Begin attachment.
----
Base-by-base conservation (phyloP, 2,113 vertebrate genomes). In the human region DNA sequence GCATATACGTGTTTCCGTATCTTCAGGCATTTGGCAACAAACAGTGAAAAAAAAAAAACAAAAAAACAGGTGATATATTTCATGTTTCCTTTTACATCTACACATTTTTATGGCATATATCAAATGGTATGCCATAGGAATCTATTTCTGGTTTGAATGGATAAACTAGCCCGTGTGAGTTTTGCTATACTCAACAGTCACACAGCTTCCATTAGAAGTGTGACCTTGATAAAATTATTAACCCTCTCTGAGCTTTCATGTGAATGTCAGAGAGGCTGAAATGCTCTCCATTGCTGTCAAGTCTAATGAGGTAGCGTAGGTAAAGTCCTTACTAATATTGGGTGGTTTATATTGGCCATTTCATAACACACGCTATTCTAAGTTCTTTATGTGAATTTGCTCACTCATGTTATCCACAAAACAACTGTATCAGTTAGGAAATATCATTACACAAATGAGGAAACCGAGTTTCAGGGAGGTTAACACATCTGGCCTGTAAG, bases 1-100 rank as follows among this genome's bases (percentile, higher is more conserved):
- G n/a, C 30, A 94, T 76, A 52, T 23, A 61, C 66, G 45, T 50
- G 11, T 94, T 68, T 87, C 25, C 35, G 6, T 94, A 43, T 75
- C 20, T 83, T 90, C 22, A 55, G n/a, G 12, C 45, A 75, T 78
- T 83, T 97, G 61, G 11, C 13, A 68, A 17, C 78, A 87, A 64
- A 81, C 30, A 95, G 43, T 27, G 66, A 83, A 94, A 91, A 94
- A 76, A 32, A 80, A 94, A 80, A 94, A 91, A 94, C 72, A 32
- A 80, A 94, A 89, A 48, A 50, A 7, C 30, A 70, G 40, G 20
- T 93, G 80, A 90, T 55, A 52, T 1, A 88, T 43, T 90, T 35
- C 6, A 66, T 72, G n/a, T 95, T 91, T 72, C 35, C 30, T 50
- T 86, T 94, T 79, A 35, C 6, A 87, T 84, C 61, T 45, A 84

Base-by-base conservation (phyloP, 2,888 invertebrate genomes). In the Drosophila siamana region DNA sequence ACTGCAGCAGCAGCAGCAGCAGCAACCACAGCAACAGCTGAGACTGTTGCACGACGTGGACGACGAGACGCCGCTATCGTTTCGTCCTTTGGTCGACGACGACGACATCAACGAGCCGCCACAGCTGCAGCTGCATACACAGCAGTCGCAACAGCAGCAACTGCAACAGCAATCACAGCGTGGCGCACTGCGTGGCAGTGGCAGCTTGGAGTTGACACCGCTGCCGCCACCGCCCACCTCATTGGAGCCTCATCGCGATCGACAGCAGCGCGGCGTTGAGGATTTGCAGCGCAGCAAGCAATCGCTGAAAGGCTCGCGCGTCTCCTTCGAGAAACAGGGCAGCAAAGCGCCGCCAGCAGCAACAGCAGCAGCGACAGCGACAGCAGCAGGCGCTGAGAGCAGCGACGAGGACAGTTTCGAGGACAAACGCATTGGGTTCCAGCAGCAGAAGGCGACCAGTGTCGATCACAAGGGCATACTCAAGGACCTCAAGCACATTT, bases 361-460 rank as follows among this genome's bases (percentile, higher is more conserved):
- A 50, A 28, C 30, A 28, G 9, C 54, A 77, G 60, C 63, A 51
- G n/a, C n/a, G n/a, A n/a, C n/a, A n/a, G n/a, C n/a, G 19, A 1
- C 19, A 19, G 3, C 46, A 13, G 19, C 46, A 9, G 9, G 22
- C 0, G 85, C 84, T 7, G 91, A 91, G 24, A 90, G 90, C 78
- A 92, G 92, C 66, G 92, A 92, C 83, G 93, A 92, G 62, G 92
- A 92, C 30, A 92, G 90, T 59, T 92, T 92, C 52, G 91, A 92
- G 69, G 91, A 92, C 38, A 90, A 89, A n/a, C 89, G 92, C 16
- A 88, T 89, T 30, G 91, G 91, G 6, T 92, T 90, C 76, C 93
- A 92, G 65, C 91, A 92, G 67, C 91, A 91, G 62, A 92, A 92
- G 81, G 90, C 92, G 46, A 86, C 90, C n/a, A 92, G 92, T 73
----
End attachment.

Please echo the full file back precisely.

Base-by-base conservation (phyloP, 2,113 vertebrate genomes). In the human region DNA sequence GCATATACGTGTTTCCGTATCTTCAGGCATTTGGCAACAAACAGTGAAAAAAAAAAAACAAAAAAACAGGTGATATATTTCATGTTTCCTTTTACATCTACACATTTTTATGGCATATATCAAATGGTATGCCATAGGAATCTATTTCTGGTTTGAATGGATAAACTAGCCCGTGTGAGTTTTGCTATACTCAACAGTCACACAGCTTCCATTAGAAGTGTGACCTTGATAAAATTATTAACCCTCTCTGAGCTTTCATGTGAATGTCAGAGAGGCTGAAATGCTCTCCATTGCTGTCAAGTCTAATGAGGTAGCGTAGGTAAAGTCCTTACTAATATTGGGTGGTTTATATTGGCCATTTCATAACACACGCTATTCTAAGTTCTTTATGTGAATTTGCTCACTCATGTTATCCACAAAACAACTGTATCAGTTAGGAAATATCATTACACAAATGAGGAAACCGAGTTTCAGGGAGGTTAACACATCTGGCCTGTAAG, bases 1-100 rank as follows among this genome's bases (percentile, higher is more conserved):
- G n/a, C 30, A 94, T 76, A 52, T 23, A 61, C 66, G 45, T 50
- G 11, T 94, T 68, T 87, C 25, C 35, G 6, T 94, A 43, T 75
- C 20, T 83, T 90, C 22, A 55, G n/a, G 12, C 45, A 75, T 78
- T 83, T 97, G 61, G 11, C 13, A 68, A 17, C 78, A 87, A 64
- A 81, C 30, A 95, G 43, T 27, G 66, A 83, A 94, A 91, A 94
- A 76, A 32, A 80, A 94, A 80, A 94, A 91, A 94, C 72, A 32
- A 80, A 94, A 89, A 48, A 50, A 7, C 30, A 70, G 40, G 20
- T 93, G 80, A 90, T 55, A 52, T 1, A 88, T 43, T 90, T 35
- C 6, A 66, T 72, G n/a, T 95, T 91, T 72, C 35, C 30, T 50
- T 86, T 94, T 79, A 35, C 6, A 87, T 84, C 61, T 45, A 84

Base-by-base conservation (phyloP, 2,888 invertebrate genomes). In the Drosophila siamana region DNA sequence ACTGCAGCAGCAGCAGCAGCAGCAACCACAGCAACAGCTGAGACTGTTGCACGACGTGGACGACGAGACGCCGCTATCGTTTCGTCCTTTGGTCGACGACGACGACATCAACGAGCCGCCACAGCTGCAGCTGCATACACAGCAGTCGCAACAGCAGCAACTGCAACAGCAATCACAGCGTGGCGCACTGCGTGGCAGTGGCAGCTTGGAGTTGACACCGCTGCCGCCACCGCCCACCTCATTGGAGCCTCATCGCGATCGACAGCAGCGCGGCGTTGAGGATTTGCAGCGCAGCAAGCAATCGCTGAAAGGCTCGCGCGTCTCCTTCGAGAAACAGGGCAGCAAAGCGCCGCCAGCAGCAACAGCAGCAGCGACAGCGACAGCAGCAGGCGCTGAGAGCAGCGACGAGGACAGTTTCGAGGACAAACGCATTGGGTTCCAGCAGCAGAAGGCGACCAGTGTCGATCACAAGGGCATACTCAAGGACCTCAAGCACATTT, bases 361-460 rank as follows among this genome's bases (percentile, higher is more conserved):
- A 50, A 28, C 30, A 28, G 9, C 54, A 77, G 60, C 63, A 51
- G n/a, C n/a, G n/a, A n/a, C n/a, A n/a, G n/a, C n/a, G 19, A 1
- C 19, A 19, G 3, C 46, A 13, G 19, C 46, A 9, G 9, G 22
- C 0, G 85, C 84, T 7, G 91, A 91, G 24, A 90, G 90, C 78
- A 92, G 92, C 66, G 92, A 92, C 83, G 93, A 92, G 62, G 92
- A 92, C 30, A 92, G 90, T 59, T 92, T 92, C 52, G 91, A 92
- G 69, G 91, A 92, C 38, A 90, A 89, A n/a, C 89, G 92, C 16
- A 88, T 89, T 30, G 91, G 91, G 6, T 92, T 90, C 76, C 93
- A 92, G 65, C 91, A 92, G 67, C 91, A 91, G 62, A 92, A 92
- G 81, G 90, C 92, G 46, A 86, C 90, C n/a, A 92, G 92, T 73